1. What was a pivotal moment of reinvention for you?
My big pivot came when I left the comfort of a great corporate job (I was the VP of Oracle University) to go out on my own as a consultant and executive advisor.
I had joined Oracle right out of business school and spent seventeen years in various management jobs. Oracle was a company that was not only growing in size, but one with a true growth mindset – a belief that smart people could figure hard things out. As a result, I faced a steady stream of stretch assignments. I was 40 years old before I had a job that I was actually qualified for! While I took some teasing from my bosses (who had to occasionally explain to others why they had given a big job to one so young and inexperienced), I found the work as thrilling as it was challenging.
At the end of those seventeen years, I realized that I was, at last, qualified for my job. I felt like I had come to a stand-still and began resenting my job. Sure, my colleagues and work conditions were still fantastic, but I wasn’t being challenged and the exhilaration was gone. But, I had to wonder, does the thrill ride have to end mid career? Fortunately for me it didn’t. I took a pivot step out of my comfort zone in corporate management and set out to research and write a book on leadership – honestly something I had little understanding of how to do. Fortunately I again found people willing to take a chance on a rookie (or perhaps my publisher just didn’t realize that I had never written anything longer than an email when he agreed to work with me on my first book, Multipliers).
Nine years ago my colleagues and friends couldn’t understand why I would choose to leave a great gig at a great company to work solo and in obscurity. But, in venturing out, I’ve found greater impact and personal satisfaction.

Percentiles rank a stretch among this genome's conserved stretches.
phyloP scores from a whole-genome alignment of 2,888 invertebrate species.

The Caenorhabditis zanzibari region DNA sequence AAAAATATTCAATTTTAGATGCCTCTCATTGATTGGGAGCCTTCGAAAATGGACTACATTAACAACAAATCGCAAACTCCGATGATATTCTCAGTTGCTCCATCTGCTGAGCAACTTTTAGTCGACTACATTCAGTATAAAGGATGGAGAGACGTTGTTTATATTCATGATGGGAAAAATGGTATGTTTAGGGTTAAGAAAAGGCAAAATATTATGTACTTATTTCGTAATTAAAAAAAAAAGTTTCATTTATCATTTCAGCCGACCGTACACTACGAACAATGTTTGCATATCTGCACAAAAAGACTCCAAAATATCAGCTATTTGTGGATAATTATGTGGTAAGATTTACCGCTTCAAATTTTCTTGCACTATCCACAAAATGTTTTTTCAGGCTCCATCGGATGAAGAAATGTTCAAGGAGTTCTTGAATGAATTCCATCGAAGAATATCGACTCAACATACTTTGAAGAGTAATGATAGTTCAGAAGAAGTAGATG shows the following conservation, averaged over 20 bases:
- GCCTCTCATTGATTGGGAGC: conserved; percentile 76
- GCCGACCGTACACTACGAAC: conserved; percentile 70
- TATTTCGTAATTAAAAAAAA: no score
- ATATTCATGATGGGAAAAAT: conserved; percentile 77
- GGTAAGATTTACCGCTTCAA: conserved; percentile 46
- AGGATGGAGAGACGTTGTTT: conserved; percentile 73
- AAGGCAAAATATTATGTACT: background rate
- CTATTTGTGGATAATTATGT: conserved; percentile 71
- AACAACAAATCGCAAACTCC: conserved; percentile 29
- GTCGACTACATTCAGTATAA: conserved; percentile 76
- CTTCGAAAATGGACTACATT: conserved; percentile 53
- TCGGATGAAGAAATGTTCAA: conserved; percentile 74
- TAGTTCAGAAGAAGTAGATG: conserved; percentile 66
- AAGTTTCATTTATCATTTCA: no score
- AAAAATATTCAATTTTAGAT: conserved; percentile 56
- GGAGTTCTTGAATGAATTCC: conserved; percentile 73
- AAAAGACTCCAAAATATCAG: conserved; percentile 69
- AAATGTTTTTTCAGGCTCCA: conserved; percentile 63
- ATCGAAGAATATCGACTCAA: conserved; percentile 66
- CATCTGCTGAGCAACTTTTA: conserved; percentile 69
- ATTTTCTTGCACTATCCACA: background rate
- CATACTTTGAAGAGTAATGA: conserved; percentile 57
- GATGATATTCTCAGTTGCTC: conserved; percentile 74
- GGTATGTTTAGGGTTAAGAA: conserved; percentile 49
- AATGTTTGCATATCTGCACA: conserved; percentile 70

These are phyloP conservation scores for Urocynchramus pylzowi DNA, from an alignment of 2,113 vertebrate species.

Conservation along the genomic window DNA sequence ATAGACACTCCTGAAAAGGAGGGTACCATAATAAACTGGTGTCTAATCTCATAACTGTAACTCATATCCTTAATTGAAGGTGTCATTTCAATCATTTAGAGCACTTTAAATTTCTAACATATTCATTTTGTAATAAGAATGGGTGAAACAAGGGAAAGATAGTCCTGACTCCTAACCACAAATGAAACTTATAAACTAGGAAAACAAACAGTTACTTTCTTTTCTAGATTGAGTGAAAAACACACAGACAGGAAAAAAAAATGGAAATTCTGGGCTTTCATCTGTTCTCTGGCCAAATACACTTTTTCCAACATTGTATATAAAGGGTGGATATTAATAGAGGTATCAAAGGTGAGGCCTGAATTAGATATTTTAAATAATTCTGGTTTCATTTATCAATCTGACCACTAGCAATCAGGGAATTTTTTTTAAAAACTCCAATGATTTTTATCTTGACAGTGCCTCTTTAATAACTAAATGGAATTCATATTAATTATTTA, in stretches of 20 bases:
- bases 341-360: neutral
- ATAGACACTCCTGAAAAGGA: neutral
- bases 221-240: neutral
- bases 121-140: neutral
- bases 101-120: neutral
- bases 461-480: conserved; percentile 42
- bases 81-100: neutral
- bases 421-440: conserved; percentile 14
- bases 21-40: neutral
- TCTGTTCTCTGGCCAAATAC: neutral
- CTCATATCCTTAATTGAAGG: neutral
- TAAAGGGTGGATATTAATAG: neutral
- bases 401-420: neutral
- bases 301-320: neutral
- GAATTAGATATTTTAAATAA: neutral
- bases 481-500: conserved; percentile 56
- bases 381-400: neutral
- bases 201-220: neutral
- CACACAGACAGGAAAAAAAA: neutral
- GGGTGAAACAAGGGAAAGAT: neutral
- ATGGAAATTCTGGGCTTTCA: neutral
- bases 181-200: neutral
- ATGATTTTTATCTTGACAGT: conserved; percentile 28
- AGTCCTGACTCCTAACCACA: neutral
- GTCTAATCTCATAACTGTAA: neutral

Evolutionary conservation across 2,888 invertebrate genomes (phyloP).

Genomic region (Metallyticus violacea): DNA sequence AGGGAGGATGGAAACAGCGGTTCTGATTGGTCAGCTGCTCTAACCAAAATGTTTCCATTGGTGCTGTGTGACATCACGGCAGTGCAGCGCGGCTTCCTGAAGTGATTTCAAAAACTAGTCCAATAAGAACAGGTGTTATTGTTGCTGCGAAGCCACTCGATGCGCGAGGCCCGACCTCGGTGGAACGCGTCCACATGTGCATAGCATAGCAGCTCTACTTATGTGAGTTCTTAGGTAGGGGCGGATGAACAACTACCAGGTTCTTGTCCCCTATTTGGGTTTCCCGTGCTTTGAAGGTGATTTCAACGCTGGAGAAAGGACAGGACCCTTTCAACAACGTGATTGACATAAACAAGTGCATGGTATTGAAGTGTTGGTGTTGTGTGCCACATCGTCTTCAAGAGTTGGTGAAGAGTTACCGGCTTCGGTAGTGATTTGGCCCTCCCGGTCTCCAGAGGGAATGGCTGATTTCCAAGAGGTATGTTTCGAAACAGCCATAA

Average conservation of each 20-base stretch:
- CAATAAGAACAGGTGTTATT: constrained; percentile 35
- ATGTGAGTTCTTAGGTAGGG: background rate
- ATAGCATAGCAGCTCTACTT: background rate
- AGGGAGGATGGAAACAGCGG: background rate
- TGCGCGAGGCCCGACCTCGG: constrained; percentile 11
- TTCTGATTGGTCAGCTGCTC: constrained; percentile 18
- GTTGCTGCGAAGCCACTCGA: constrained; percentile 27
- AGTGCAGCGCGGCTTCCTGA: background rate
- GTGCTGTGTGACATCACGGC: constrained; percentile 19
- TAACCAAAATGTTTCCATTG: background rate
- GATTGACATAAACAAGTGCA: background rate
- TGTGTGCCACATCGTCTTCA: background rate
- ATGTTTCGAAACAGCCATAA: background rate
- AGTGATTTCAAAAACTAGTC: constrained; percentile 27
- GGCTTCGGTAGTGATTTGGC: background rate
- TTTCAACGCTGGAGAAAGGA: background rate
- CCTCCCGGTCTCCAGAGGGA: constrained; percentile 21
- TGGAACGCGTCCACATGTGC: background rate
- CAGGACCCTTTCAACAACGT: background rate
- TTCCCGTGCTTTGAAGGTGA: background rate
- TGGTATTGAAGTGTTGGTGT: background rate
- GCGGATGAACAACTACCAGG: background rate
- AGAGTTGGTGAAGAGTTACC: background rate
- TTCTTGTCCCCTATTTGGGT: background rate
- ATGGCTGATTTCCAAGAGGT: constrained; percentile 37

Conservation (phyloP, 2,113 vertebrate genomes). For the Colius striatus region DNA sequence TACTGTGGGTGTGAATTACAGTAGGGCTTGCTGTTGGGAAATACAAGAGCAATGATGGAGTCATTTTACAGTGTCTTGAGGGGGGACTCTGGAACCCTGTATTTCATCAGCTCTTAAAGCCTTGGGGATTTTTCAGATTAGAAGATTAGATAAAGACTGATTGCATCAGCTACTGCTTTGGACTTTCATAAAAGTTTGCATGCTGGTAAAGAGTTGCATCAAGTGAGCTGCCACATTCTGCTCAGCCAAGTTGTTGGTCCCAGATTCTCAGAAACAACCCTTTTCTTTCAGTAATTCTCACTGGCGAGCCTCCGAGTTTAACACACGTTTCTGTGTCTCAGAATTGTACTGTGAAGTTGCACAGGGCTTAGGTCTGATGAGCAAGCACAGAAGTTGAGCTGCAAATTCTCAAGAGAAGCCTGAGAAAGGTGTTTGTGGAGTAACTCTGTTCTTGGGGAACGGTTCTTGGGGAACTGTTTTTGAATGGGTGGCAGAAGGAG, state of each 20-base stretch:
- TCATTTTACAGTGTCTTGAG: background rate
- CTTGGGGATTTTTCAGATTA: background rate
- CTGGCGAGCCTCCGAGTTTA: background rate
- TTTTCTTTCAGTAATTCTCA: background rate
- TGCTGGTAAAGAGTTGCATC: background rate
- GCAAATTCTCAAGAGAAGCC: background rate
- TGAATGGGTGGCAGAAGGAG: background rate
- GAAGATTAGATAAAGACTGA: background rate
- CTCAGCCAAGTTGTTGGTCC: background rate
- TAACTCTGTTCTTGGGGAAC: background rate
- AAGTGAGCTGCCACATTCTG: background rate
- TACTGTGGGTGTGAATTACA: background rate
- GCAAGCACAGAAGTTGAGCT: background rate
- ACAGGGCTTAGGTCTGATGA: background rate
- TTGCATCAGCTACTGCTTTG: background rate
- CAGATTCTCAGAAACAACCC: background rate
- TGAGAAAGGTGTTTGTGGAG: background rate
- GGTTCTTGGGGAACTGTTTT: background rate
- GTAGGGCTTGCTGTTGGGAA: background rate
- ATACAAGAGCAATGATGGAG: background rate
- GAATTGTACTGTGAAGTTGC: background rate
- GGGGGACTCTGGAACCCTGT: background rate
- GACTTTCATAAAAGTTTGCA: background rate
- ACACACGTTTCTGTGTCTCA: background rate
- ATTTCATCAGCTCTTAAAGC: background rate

2. Who has been a valuable mentor or sponsor?
I’ve been fortunate to have leaders who believed in me enough to both push me and support me. Ray Lane, former president of Oracle gave me roles that were at least two sizes too big and then let me suffer a bit while I figured it out. When I grew into role and delivered, he then sang my praises. Another was Phil Wilson, a wonderful boss and mentor. Because I was given big jobs at an early age, my responsibilities were often far ahead of my pay. I will never forget the time Phil proactively advocated with the top execs for a sizeable raise for me. It was initially rejected, as the percentage increase was far outside any reasonable range. He felt so strongly that I should be paid at the level of my responsibility (regardless of my age) that he put his own job on the line. It was approved. I was deeply touched by this stunning display of sponsorship – the kind particularly needed to support women willing to stretch themselves and take risks. Lastly, CK Prahalad, the late, acclaimed professor from University of Michigan, taught me to ask the hard questions and opened doors that allowed me to pursue my current work in research, writing, and teaching management.
3. What is your biggest goal right now?
My biggest job right now is helping my children (three teens and one who is eleven) navigate the choppy waters of the teenage years. But my next closest priority is launching my next “baby.” I have a new book coming out October 2014 called Rookie Smarts: Why Learning Beats Knowing in the New Game of Work. The book explores why we are so often at our best when we are doing something for the first time and why knowing nothing can be more valuable than knowing it all. My hope for the book is that we begin to see the term “rookie” as a badge of honor and that more people will be willing to step out of their comfort zone and take a rookie assignment. Those who do venture out, will likely find that in the process of learning new things and overcoming challenges, they engage their creative energies, perform brilliantly, and find their greatest satisfaction.